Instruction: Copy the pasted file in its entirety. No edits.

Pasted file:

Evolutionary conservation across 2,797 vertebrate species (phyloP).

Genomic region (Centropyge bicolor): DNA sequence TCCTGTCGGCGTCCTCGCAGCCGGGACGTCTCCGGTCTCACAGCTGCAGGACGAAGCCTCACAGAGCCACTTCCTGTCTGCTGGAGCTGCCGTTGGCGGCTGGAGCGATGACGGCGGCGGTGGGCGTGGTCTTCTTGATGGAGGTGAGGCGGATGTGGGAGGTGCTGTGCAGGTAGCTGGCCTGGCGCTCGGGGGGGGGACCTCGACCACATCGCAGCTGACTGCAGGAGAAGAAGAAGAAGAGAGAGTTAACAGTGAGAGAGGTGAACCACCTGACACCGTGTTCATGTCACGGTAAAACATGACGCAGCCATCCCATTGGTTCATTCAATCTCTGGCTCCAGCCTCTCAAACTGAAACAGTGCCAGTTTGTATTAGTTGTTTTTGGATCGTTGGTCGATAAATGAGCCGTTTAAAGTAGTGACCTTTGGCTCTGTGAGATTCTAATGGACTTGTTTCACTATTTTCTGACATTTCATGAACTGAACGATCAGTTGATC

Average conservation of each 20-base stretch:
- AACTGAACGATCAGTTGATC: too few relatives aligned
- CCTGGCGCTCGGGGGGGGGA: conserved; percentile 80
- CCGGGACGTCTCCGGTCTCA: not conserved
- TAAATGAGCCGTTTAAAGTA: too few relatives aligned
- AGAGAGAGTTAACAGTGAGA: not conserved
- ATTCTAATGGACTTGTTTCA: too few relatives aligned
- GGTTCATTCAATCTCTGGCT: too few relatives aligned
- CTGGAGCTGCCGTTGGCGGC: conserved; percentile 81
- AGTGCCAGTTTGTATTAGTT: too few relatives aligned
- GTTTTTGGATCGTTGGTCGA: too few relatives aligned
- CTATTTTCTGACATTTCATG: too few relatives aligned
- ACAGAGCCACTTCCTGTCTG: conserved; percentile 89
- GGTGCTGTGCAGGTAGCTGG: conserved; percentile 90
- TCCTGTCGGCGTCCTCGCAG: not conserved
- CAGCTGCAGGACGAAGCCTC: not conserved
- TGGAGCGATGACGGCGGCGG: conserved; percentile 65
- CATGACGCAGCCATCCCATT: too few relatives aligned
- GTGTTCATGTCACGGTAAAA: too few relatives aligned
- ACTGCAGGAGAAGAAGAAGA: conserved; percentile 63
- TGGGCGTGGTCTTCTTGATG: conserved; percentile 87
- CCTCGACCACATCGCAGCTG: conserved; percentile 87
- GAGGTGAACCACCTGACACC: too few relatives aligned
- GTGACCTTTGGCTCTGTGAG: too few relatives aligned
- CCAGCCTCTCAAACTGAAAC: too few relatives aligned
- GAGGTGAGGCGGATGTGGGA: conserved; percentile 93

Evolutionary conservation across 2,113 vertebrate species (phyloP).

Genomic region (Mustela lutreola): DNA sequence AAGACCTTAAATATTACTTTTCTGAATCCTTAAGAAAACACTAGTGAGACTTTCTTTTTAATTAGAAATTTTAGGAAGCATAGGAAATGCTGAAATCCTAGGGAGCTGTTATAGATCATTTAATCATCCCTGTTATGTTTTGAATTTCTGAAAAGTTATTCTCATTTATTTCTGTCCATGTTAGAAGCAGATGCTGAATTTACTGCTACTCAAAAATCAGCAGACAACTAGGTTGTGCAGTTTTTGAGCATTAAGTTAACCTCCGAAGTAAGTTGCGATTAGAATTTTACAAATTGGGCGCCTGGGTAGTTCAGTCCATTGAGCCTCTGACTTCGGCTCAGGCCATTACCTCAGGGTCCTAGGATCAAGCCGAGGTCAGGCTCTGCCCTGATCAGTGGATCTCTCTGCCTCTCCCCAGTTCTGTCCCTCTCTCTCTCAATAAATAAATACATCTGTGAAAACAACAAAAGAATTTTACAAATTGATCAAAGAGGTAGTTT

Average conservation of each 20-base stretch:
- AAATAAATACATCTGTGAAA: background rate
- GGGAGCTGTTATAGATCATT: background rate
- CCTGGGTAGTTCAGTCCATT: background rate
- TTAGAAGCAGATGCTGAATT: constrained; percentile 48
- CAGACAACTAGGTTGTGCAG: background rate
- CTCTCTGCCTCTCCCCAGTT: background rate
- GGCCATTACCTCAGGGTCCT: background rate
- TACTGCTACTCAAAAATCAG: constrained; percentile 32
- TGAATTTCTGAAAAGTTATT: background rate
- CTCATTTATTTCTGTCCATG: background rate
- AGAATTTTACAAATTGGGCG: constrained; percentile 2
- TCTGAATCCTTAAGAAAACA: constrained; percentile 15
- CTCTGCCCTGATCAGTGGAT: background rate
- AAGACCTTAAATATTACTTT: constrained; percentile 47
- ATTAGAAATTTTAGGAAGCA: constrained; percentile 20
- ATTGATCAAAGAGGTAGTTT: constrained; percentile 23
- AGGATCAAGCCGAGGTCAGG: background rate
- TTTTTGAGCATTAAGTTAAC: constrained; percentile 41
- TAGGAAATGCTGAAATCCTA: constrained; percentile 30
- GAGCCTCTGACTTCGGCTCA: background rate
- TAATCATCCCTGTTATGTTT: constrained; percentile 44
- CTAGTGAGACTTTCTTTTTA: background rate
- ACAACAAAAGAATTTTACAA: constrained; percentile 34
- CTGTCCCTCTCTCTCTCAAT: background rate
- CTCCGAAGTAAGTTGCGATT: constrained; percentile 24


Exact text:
Evolutionary conservation across 2,797 vertebrate species (phyloP).

Genomic region (Centropyge bicolor): DNA sequence TCCTGTCGGCGTCCTCGCAGCCGGGACGTCTCCGGTCTCACAGCTGCAGGACGAAGCCTCACAGAGCCACTTCCTGTCTGCTGGAGCTGCCGTTGGCGGCTGGAGCGATGACGGCGGCGGTGGGCGTGGTCTTCTTGATGGAGGTGAGGCGGATGTGGGAGGTGCTGTGCAGGTAGCTGGCCTGGCGCTCGGGGGGGGGACCTCGACCACATCGCAGCTGACTGCAGGAGAAGAAGAAGAAGAGAGAGTTAACAGTGAGAGAGGTGAACCACCTGACACCGTGTTCATGTCACGGTAAAACATGACGCAGCCATCCCATTGGTTCATTCAATCTCTGGCTCCAGCCTCTCAAACTGAAACAGTGCCAGTTTGTATTAGTTGTTTTTGGATCGTTGGTCGATAAATGAGCCGTTTAAAGTAGTGACCTTTGGCTCTGTGAGATTCTAATGGACTTGTTTCACTATTTTCTGACATTTCATGAACTGAACGATCAGTTGATC

Average conservation of each 20-base stretch:
- AACTGAACGATCAGTTGATC: too few relatives aligned
- CCTGGCGCTCGGGGGGGGGA: conserved; percentile 80
- CCGGGACGTCTCCGGTCTCA: not conserved
- TAAATGAGCCGTTTAAAGTA: too few relatives aligned
- AGAGAGAGTTAACAGTGAGA: not conserved
- ATTCTAATGGACTTGTTTCA: too few relatives aligned
- GGTTCATTCAATCTCTGGCT: too few relatives aligned
- CTGGAGCTGCCGTTGGCGGC: conserved; percentile 81
- AGTGCCAGTTTGTATTAGTT: too few relatives aligned
- GTTTTTGGATCGTTGGTCGA: too few relatives aligned
- CTATTTTCTGACATTTCATG: too few relatives aligned
- ACAGAGCCACTTCCTGTCTG: conserved; percentile 89
- GGTGCTGTGCAGGTAGCTGG: conserved; percentile 90
- TCCTGTCGGCGTCCTCGCAG: not conserved
- CAGCTGCAGGACGAAGCCTC: not conserved
- TGGAGCGATGACGGCGGCGG: conserved; percentile 65
- CATGACGCAGCCATCCCATT: too few relatives aligned
- GTGTTCATGTCACGGTAAAA: too few relatives aligned
- ACTGCAGGAGAAGAAGAAGA: conserved; percentile 63
- TGGGCGTGGTCTTCTTGATG: conserved; percentile 87
- CCTCGACCACATCGCAGCTG: conserved; percentile 87
- GAGGTGAACCACCTGACACC: too few relatives aligned
- GTGACCTTTGGCTCTGTGAG: too few relatives aligned
- CCAGCCTCTCAAACTGAAAC: too few relatives aligned
- GAGGTGAGGCGGATGTGGGA: conserved; percentile 93

Evolutionary conservation across 2,113 vertebrate species (phyloP).

Genomic region (Mustela lutreola): DNA sequence AAGACCTTAAATATTACTTTTCTGAATCCTTAAGAAAACACTAGTGAGACTTTCTTTTTAATTAGAAATTTTAGGAAGCATAGGAAATGCTGAAATCCTAGGGAGCTGTTATAGATCATTTAATCATCCCTGTTATGTTTTGAATTTCTGAAAAGTTATTCTCATTTATTTCTGTCCATGTTAGAAGCAGATGCTGAATTTACTGCTACTCAAAAATCAGCAGACAACTAGGTTGTGCAGTTTTTGAGCATTAAGTTAACCTCCGAAGTAAGTTGCGATTAGAATTTTACAAATTGGGCGCCTGGGTAGTTCAGTCCATTGAGCCTCTGACTTCGGCTCAGGCCATTACCTCAGGGTCCTAGGATCAAGCCGAGGTCAGGCTCTGCCCTGATCAGTGGATCTCTCTGCCTCTCCCCAGTTCTGTCCCTCTCTCTCTCAATAAATAAATACATCTGTGAAAACAACAAAAGAATTTTACAAATTGATCAAAGAGGTAGTTT

Average conservation of each 20-base stretch:
- AAATAAATACATCTGTGAAA: background rate
- GGGAGCTGTTATAGATCATT: background rate
- CCTGGGTAGTTCAGTCCATT: background rate
- TTAGAAGCAGATGCTGAATT: constrained; percentile 48
- CAGACAACTAGGTTGTGCAG: background rate
- CTCTCTGCCTCTCCCCAGTT: background rate
- GGCCATTACCTCAGGGTCCT: background rate
- TACTGCTACTCAAAAATCAG: constrained; percentile 32
- TGAATTTCTGAAAAGTTATT: background rate
- CTCATTTATTTCTGTCCATG: background rate
- AGAATTTTACAAATTGGGCG: constrained; percentile 2
- TCTGAATCCTTAAGAAAACA: constrained; percentile 15
- CTCTGCCCTGATCAGTGGAT: background rate
- AAGACCTTAAATATTACTTT: constrained; percentile 47
- ATTAGAAATTTTAGGAAGCA: constrained; percentile 20
- ATTGATCAAAGAGGTAGTTT: constrained; percentile 23
- AGGATCAAGCCGAGGTCAGG: background rate
- TTTTTGAGCATTAAGTTAAC: constrained; percentile 41
- TAGGAAATGCTGAAATCCTA: constrained; percentile 30
- GAGCCTCTGACTTCGGCTCA: background rate
- TAATCATCCCTGTTATGTTT: constrained; percentile 44
- CTAGTGAGACTTTCTTTTTA: background rate
- ACAACAAAAGAATTTTACAA: constrained; percentile 34
- CTGTCCCTCTCTCTCTCAAT: background rate
- CTCCGAAGTAAGTTGCGATT: constrained; percentile 24